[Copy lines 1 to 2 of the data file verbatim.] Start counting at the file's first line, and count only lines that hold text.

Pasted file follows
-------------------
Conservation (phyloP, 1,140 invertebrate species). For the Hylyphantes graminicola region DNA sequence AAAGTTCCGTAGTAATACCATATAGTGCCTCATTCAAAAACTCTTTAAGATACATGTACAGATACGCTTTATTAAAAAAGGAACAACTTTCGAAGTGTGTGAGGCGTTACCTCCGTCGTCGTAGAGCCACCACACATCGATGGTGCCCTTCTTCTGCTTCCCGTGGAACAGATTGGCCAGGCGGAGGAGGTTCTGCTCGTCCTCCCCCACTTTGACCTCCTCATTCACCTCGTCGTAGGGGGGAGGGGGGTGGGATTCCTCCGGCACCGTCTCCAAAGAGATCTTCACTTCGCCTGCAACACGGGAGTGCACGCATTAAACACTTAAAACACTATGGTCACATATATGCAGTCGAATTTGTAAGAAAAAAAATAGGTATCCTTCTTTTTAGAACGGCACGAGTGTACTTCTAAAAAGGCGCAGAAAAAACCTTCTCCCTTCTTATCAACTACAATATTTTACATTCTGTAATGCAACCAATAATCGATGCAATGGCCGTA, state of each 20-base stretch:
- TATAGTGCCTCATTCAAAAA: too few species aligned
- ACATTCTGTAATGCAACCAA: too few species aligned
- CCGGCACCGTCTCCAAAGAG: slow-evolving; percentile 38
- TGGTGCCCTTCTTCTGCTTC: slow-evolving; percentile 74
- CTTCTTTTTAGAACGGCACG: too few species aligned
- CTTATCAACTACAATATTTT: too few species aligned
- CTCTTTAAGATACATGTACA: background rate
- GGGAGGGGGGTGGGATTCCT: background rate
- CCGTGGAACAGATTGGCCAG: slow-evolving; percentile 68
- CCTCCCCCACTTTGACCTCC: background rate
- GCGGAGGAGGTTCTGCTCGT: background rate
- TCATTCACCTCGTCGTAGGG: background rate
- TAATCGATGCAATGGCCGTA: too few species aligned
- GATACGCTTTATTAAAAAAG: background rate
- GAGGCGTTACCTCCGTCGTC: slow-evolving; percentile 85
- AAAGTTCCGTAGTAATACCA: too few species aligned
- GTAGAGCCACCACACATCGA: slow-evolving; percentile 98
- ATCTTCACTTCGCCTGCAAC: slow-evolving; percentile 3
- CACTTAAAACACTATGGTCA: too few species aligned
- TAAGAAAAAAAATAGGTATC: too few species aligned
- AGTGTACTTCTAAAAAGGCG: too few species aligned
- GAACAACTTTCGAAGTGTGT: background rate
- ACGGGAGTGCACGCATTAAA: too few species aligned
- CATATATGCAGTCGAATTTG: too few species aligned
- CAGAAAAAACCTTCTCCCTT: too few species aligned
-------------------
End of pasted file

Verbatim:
Conservation (phyloP, 1,140 invertebrate species). For the Hylyphantes graminicola region DNA sequence AAAGTTCCGTAGTAATACCATATAGTGCCTCATTCAAAAACTCTTTAAGATACATGTACAGATACGCTTTATTAAAAAAGGAACAACTTTCGAAGTGTGTGAGGCGTTACCTCCGTCGTCGTAGAGCCACCACACATCGATGGTGCCCTTCTTCTGCTTCCCGTGGAACAGATTGGCCAGGCGGAGGAGGTTCTGCTCGTCCTCCCCCACTTTGACCTCCTCATTCACCTCGTCGTAGGGGGGAGGGGGGTGGGATTCCTCCGGCACCGTCTCCAAAGAGATCTTCACTTCGCCTGCAACACGGGAGTGCACGCATTAAACACTTAAAACACTATGGTCACATATATGCAGTCGAATTTGTAAGAAAAAAAATAGGTATCCTTCTTTTTAGAACGGCACGAGTGTACTTCTAAAAAGGCGCAGAAAAAACCTTCTCCCTTCTTATCAACTACAATATTTTACATTCTGTAATGCAACCAATAATCGATGCAATGGCCGTA, state of each 20-base stretch:
- TATAGTGCCTCATTCAAAAA: too few species aligned